HCAVO patients required lengthy hospitalization (around 1 month), but duration was not longer than in CAVO cases. Six HCAVO patients died during admission (15%). Death was infection-related in all, and 3 patients had S aureus sepsis.
Among 35 patients who survived hospitalization and underwent outpatient follow-up, 3 died of their underlying disease in the first 7 months, and the remaining 32 had long-term follow-up (median 30 months, IQR 20–42 months). In this group, 3 (9%) relapsed, and 2 of them ultimately died due to the infection: 1 with C albicans HCAVO treated with 8 weeks of fluconazole who relapsed 6 months later and 1 with MSSA VO and concomitant IE treated with cloxacillin for 6 weeks who relapsed 1 month later. The third patient, a catheter-related MRSA HCAVO with IE and a paravertebral abscess, that could not be drained because of surgical contraindications, was treated with vancomycin for 8 weeks and orally with cotrimoxazole/rifampin for 8 weeks, and relapsed 2 months after completing therapy. She was treated with linezolid and relapsed again, and finally cured after 6-month therapy with teicoplanin and rifampin (follow-up 5 years).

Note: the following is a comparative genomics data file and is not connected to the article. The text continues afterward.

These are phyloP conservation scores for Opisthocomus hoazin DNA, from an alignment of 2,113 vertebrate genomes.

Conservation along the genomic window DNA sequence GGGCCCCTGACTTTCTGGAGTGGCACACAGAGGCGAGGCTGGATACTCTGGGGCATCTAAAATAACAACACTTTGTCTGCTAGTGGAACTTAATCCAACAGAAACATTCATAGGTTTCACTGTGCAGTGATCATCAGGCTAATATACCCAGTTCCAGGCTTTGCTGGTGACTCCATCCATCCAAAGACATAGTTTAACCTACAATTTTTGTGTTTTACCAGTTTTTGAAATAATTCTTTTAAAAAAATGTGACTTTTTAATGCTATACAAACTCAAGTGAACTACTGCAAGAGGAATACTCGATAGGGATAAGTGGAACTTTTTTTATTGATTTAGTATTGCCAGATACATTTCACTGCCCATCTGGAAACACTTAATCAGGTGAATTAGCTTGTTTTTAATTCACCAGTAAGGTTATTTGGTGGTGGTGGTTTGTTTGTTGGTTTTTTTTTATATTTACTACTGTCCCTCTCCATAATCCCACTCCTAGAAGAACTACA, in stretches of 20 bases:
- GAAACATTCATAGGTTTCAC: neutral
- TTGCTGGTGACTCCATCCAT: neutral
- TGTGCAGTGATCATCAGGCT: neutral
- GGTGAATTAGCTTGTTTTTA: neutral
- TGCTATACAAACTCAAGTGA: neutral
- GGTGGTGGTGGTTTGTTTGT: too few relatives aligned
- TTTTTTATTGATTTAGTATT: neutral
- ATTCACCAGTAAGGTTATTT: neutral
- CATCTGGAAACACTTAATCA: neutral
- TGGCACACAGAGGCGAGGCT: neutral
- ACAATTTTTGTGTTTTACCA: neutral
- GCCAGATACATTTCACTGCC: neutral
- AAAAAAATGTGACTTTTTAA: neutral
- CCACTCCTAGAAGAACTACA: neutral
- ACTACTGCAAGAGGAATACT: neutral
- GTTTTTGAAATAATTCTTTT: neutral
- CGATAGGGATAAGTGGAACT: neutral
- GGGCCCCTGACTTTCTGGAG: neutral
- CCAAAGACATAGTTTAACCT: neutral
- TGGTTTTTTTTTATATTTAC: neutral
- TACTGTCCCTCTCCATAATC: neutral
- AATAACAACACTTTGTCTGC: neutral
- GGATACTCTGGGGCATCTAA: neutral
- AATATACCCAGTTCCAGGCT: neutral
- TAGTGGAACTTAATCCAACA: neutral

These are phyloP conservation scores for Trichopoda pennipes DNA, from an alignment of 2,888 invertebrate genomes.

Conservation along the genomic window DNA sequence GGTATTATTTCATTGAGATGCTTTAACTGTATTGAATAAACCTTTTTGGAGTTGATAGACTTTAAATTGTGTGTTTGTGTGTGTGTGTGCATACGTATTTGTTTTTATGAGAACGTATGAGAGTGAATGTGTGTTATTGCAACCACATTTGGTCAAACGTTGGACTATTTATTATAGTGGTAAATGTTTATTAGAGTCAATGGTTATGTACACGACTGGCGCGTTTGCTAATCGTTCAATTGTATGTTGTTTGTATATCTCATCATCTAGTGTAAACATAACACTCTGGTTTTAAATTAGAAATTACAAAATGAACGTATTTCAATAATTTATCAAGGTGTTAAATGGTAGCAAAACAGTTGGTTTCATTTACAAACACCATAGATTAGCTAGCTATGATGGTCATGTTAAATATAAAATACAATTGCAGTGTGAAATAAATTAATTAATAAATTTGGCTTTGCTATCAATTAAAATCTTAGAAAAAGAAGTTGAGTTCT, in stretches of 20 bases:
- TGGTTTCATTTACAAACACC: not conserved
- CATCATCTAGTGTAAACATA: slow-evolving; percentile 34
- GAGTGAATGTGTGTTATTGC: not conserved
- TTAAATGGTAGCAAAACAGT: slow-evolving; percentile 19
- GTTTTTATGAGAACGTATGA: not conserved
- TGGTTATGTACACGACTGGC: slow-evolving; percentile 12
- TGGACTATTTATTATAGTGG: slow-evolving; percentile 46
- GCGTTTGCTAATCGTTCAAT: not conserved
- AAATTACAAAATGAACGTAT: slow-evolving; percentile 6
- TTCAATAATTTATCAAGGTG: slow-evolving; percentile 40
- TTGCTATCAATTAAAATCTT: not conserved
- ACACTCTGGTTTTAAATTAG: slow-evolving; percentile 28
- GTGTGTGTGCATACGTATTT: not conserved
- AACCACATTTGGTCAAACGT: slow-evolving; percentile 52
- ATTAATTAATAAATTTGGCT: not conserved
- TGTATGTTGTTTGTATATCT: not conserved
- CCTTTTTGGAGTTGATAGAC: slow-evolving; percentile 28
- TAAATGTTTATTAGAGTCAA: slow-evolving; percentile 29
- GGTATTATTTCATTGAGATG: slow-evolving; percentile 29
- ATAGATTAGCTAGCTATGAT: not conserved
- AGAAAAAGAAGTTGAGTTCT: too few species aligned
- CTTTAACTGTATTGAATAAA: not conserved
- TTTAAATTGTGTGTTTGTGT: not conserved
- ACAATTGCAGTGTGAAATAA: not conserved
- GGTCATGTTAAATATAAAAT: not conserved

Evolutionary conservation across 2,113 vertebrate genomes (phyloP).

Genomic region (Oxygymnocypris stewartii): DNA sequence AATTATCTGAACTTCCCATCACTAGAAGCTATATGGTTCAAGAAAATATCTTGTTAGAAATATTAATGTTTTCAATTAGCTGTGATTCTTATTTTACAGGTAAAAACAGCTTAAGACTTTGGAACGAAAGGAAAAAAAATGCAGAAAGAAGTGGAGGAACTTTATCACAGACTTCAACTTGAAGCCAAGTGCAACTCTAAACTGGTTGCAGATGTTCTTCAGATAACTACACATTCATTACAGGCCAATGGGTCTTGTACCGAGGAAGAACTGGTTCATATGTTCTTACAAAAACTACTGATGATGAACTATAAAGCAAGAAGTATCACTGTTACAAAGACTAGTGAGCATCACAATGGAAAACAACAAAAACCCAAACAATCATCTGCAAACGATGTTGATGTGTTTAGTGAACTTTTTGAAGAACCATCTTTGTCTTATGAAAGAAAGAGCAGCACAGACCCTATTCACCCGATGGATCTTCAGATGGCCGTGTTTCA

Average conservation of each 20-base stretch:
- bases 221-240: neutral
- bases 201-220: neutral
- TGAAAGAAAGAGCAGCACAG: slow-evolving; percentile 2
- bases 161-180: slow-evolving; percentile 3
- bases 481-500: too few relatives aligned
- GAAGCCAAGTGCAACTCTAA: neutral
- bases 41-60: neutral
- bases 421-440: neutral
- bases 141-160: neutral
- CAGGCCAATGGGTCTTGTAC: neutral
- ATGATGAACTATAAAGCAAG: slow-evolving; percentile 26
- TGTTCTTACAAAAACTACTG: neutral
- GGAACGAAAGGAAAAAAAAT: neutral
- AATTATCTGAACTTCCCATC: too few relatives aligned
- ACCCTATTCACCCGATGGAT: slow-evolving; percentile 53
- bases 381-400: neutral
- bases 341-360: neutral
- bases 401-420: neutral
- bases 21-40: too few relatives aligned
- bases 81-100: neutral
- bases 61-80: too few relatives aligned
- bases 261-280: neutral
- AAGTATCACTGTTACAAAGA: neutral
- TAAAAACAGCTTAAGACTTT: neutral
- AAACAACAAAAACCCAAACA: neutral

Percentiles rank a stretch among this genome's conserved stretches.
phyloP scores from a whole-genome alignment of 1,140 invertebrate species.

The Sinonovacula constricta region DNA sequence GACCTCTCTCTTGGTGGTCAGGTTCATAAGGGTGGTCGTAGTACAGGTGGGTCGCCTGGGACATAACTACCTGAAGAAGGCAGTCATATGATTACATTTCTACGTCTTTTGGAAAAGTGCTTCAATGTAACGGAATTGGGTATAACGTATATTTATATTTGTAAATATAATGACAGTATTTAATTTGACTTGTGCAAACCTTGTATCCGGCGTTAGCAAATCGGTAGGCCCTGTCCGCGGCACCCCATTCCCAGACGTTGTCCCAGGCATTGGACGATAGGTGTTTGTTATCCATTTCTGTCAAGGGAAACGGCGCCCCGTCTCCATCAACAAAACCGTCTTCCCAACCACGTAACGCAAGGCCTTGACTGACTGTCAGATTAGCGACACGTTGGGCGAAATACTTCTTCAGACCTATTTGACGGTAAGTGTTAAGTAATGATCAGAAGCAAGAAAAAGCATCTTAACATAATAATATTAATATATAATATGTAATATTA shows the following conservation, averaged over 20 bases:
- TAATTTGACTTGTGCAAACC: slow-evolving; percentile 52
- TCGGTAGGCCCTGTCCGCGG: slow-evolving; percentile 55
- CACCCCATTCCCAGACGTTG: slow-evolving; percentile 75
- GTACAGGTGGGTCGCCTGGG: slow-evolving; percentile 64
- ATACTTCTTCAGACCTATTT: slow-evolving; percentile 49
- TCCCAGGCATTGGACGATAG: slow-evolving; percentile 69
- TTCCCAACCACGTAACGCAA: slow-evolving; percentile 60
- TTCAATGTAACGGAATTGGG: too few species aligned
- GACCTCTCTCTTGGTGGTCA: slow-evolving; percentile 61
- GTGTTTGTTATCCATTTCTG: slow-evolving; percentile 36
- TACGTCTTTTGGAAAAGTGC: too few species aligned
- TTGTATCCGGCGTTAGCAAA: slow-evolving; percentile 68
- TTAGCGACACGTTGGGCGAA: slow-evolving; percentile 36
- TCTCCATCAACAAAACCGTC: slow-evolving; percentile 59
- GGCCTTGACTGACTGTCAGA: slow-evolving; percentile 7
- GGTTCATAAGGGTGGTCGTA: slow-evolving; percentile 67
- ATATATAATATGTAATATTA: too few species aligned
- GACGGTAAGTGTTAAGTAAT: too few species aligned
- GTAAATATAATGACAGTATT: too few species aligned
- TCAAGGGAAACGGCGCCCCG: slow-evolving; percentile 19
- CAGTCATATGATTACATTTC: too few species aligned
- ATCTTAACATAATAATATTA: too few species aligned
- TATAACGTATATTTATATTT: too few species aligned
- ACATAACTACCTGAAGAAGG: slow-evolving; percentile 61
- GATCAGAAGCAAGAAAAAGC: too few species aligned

Treatment duration and hospital stay were similar in the 2 groups, but HCAVO had a higher percentage of treatment failures and a trend to higher mortality (15% vs 6%, P = 0.069) and relapses (9% vs 1%, P = 0.015).